Winston Churchill called it the first world war; in the United States it is known as the French and Indian war; for Indian radicals it marked the beginning of the plunder of the sub-continent by British entrepreneurs, the nabobs. But it was Linda Colley in Britons who memorably described the seven-year-long struggle for imperial dominance in the mid-18th century as "the most dramatically successful war the British have ever fought".
For that very reason the Seven Years' war, which stained so much of the world map the blood red of imperial conquest, is unfashionable, even largely forgotten. Tom Pocock, biographer of Nelson, is a direct descendant of Admiral Sir George Pocock, who provided the seaborne launchpad for Clive's conquest of Bengal. Mementoes of his ancestor's prowess, fragments from a fortress he stormed and a bloodstone ring commemorating his wounds, as well as an unsigned memoir written in cold anger immediately after a military debacle in the American backwoods and passed down in the Pocock family, first inspired the author to delve into a rich but neglected lode of personal papers to rediscover the "shadowy figures" who, under Wolfe and Clive, helped to win an empire.
The careers of many of the dramatis personae conveniently intermeshed, and through their letters and diaries the reader gets a vivid feel for the unfolding drama of this complex war. The dashing Augustus Hervey, whose diary is a classic of 18th-century seafaring prose, acts as prologue with his description of an abortive attempt to smuggle his friend, Admiral John Byng, ashore from the flagship where, within a few hours, he is to be shot "pour encourager les autres". This notorious act of moral cowardice by an administration seeking a scapegoat for its inertia in the face of a French bid for global military and commercial hegemony, actually proved a catalyst for a momentous change in policy. No wonder this period resonated with Churchill: a war leader, Pitt the Elder, was reluctantly given the seals of office, despite the opposition of king and political establishment, and dedicated himself, with popular support, to driving France from her colonies and from the seven seas.
We next meet Hervey on the quarter-deck of one of Lord Hawke's ships blockading Brest, and preventing any help from France reaching its beleaguered colonists in Canada. After suffering a string of humiliating defeats in trying to employ rigid European battlefield tactics in the backwoods, the British army took their enemy's lesson of mobile warfare, using concealment and camouflage, so much to heart that they had surrounded them in a giant pincer movement and penned them into Quebec.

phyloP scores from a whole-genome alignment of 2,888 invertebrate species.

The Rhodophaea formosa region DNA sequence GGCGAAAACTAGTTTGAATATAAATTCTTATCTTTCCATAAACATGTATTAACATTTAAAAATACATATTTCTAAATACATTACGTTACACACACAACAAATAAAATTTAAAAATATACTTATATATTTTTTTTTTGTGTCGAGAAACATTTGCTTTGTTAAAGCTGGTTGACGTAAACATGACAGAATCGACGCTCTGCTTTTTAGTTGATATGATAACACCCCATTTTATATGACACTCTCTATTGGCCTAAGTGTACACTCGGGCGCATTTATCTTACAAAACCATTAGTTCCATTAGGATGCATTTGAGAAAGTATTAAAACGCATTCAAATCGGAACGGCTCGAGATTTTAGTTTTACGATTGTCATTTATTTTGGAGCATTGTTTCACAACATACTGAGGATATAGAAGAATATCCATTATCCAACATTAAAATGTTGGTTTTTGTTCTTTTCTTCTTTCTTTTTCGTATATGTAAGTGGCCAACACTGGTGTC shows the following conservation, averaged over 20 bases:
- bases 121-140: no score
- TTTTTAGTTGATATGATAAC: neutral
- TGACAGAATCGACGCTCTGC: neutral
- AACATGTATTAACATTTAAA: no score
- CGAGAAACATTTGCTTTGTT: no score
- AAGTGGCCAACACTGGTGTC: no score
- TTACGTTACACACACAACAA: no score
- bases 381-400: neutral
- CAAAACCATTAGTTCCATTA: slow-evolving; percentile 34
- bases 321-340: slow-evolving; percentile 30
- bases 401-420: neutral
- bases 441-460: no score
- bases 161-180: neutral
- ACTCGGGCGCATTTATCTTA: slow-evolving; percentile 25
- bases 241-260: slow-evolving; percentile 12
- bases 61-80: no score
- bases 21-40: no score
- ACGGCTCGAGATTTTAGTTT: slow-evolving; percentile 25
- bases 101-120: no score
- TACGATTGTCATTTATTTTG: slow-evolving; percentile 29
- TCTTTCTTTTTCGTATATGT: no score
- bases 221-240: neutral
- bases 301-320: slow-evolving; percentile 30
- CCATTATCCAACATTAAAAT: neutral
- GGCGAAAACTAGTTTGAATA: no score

The wilderness fighting for North America was, as Pocock demonstrates in one of the most gripping parts of the book, a real innovation. None played a more vital role in helping the redcoats to adapt to their new war theatre than George, Viscount Howe, a young, charismatic leader who, using the rules for survival taught by Major Robert Rogers to his Rangers as a guide, ordered his men to shorten the skirts of their coats, cut their pigtails, wear waterproof leggings, camouflage their uniforms with mud, particularly on their shiny musket barrels, and attach red ribbons to the muzzles of friendly Indians' guns for easy identification. Ten of the new American rifles were issued to each regiment and the men took turns at target practice. Officers and men were to carry the same "iron rations" of salt pork, dried peas and 30lb of wheat meal.
Across the globe, combined operations of a sophistication which Pocock is well qualified to judge - having covered several as a correspondent in the second world war - were turning the tide. As has been said with some truth, the disputes in Europe were being settled on the banks of the Ganges and the St Lawrence. A fiery young brigadier, James Wolfe, recommended himself for supreme command against Quebec by capturing its outer defence-work, Louisburg, at the mouth of the latter river. His manoeuvres to outwit Montcalm build the tension nicely here, but I suspect that Pocock lets Brigadier Townshend off too lightly over his trying to steal Wolfe's thunder.
Admiral Pocock's role in the "combined op" against the fortress of Chandernagore on the Ganges, and his successful manoeuvres at sea to save Madras and to stop French interference with Clive's campaign in Bengal, find his descendant at his salty best, describing fighting under sail.
In Walpole's words, by 1759, the "annus mirabilis", "our bells were worn threadbare with ringing for victories". Then, with France hors de combat, Spain stepped into the ring, and Pocock rounds off the book with an at-times-harrowing account of the great two-pronged assault on the linchpins of the Spanish Caribbean and Pacific empires, Havana and Manila. (Ironically the operation was successfully repeated exactly a century ago in the Spanish-American war.) Hervey reappears, skilfully steering his ship under the towering defences of Havana to give covering fire for a landing, made partly by American militia. Lord Albemarle, the land commander, wrote:
"They have conquered in a few days the strongest country you ever saw (Martinique), in the American way - running, or with the Indian whoop. I dread their meeting troops that will stand their groundI." Thirteen years later, those militia stood their ground very well in a war of freedom which resulted in part from the "heavy" taxation imposed to pay for their defence in "the French and Indian War".
John Crossland is a freelance writer, specialising in naval history.
Battle for Empire: The Very First World War 1756-63
Author - Tom Pocock
ISBN - 1 85479 332 2
Publisher - Michael O'Mara Books
Price - £20.00
Pages - 9
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